Black caucus to stage walkout during Holder contempt vote in House

Members of the Congressional Black Caucus (CBC) plan to stage a walkout during Thursday’s vote on whether to place Attorney General Eric Holder in contempt of Congress. 

The CBC is scheduled to meet at 10 a.m. on Thursday to discuss the details of the walkout and is planning to circulate a letter to House Democrats requesting that they join them on the Capitol steps for a press conference during the contempt vote. 

The move comes less than 24 hours before the House plans to vote for the first time in history to hold a sitting attorney general in contempt of Congress for not complying with a congressional subpoena. Holder is the first black attorney general in U.S. history.

The walkout is reminiscent of a similar move made by Republicans in 2008 during a Democratic-led vote on whether to hold two senior staffers in President George W. Bush’s administration in contempt of Congress. 

House Speaker John Boehner (R-Ohio) — then the minority leader — led the walkout with Rep. Darrell Issa (R-Calif.) following closely behind him. Issa, the chairman of the House Oversight and Government Reform Committee, is the sponsor of the contempt resolution against Holder.

“The House floor is the scene of a partisan, political stunt,” said Boehner at the time. House Democrats have been expressing similar comments about the Holder contempt measure.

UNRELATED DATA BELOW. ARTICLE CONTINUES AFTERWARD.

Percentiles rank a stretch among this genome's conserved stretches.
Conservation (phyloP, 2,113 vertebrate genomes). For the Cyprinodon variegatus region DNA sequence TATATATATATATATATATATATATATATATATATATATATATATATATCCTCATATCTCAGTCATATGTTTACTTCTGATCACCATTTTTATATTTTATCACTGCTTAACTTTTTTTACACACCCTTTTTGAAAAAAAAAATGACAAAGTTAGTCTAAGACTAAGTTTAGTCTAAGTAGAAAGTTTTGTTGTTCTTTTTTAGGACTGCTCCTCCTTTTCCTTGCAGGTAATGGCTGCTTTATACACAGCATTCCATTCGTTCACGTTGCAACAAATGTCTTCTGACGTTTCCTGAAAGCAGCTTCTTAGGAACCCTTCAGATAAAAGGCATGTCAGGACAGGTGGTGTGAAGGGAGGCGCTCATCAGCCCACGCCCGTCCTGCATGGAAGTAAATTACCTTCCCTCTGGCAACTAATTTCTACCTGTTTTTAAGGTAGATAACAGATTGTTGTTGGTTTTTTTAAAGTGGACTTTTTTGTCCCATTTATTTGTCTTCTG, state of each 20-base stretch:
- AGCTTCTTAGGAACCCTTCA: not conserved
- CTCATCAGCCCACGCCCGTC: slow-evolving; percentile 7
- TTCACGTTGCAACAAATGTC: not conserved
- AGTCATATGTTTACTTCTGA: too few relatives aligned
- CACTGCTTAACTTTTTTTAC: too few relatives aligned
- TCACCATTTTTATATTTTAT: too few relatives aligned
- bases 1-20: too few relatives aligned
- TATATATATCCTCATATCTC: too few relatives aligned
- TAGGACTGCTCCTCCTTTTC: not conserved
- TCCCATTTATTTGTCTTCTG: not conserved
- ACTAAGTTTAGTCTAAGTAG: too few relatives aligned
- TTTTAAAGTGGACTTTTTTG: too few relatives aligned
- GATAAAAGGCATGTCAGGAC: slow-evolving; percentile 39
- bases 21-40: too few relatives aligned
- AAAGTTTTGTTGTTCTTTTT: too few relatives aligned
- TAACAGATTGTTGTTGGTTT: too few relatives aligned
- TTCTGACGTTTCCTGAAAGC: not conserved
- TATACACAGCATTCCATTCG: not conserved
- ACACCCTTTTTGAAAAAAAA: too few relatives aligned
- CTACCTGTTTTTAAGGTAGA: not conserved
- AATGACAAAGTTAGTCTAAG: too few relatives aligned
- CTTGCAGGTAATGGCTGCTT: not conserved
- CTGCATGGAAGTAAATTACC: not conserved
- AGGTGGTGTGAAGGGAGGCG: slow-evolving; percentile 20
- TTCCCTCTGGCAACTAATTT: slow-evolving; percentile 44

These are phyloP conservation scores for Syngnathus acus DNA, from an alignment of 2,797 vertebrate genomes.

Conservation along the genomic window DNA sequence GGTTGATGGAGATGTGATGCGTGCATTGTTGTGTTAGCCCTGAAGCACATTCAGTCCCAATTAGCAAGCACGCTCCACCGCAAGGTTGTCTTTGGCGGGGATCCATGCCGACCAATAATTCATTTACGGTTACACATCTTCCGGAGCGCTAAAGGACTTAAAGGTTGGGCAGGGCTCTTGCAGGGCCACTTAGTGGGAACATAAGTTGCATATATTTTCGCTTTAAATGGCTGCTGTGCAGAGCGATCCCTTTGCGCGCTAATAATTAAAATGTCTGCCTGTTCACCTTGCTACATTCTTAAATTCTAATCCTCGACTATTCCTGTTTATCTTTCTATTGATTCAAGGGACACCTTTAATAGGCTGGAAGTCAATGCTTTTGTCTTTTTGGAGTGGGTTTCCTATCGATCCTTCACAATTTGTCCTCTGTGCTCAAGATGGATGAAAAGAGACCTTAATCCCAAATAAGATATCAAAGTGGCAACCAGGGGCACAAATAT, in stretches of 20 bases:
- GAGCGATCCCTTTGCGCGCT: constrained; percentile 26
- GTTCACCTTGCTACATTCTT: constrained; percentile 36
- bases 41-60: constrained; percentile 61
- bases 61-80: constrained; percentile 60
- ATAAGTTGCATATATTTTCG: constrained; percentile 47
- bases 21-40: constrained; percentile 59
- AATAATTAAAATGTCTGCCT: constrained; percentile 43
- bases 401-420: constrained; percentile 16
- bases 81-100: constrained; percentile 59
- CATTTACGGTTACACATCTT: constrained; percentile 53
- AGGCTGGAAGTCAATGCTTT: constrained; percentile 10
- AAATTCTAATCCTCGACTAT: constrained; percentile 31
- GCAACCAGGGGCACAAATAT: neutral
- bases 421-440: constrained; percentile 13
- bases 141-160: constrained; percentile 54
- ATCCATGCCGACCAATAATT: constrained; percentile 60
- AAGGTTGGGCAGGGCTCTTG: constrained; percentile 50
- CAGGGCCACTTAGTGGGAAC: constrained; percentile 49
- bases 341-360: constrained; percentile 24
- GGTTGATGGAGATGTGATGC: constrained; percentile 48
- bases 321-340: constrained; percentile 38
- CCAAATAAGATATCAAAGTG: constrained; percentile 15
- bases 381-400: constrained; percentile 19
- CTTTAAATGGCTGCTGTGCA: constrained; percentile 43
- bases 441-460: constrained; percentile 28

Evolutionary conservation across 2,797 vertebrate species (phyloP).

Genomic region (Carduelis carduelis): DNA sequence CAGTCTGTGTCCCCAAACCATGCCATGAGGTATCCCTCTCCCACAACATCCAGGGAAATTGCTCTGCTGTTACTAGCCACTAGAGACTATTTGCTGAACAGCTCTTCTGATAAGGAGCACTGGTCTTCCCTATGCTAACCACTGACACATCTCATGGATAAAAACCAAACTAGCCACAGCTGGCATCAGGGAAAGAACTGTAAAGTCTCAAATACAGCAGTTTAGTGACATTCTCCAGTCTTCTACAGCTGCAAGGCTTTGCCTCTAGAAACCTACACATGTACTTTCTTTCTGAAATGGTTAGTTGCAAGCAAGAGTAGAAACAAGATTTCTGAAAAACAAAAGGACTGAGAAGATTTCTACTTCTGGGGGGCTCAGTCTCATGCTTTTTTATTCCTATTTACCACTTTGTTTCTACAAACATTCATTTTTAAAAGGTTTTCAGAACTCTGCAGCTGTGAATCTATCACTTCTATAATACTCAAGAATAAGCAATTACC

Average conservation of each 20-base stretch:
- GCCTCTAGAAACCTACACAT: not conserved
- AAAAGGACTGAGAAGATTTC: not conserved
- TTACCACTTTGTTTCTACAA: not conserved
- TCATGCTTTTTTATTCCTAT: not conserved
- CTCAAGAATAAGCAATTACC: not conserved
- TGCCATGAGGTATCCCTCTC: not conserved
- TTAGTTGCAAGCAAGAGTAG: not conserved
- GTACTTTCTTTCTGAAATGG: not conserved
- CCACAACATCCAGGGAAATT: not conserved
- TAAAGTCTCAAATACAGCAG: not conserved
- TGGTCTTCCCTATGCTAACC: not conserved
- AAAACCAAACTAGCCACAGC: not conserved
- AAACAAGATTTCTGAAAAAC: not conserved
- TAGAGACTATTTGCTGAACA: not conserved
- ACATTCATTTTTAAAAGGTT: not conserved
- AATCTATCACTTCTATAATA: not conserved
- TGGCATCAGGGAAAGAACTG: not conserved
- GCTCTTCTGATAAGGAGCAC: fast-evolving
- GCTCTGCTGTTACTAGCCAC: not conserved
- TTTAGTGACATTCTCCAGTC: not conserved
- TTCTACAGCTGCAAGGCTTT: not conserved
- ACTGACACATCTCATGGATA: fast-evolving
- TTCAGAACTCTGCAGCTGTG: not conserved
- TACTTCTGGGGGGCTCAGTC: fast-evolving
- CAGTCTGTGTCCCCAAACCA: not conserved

On Wednesday evening, in a last-minute effort to stop the vote, Rep. Sheila Jackson Lee (D-Texas) hand-delivered a letter to Boehner signed by 65 Democrats who asked the Speaker to cancel the contempt resolution.

“The House Leadership’s actions are destructive election-year politics pure and simple," said Jackson Lee in a statement. 

The House Rules Committee reported the contempt resolution on Wednesday along party lines, designating 2 hours and 20 minutes of time for floor debate on Thursday. 

Issa has led Congress’s investigation of Operation Fast and Furious, a program that might have contributed to the killing of Border Patrol Agent Brian Terry in 2010.

At the center of the dispute is a letter that the Justice Department sent last year to Sen. Chuck Grassley (R-Iowa) stating the agency does everything in its power to stop guns from going into Mexico. Ten months later, the DOJ took the rare step of withdrawing the letter because of false information.

Issa subpoenaed Holder for documents related to the DOJ letter, but the attorney general has refused to fully comply.

— This story was updated at 7:07 p.m.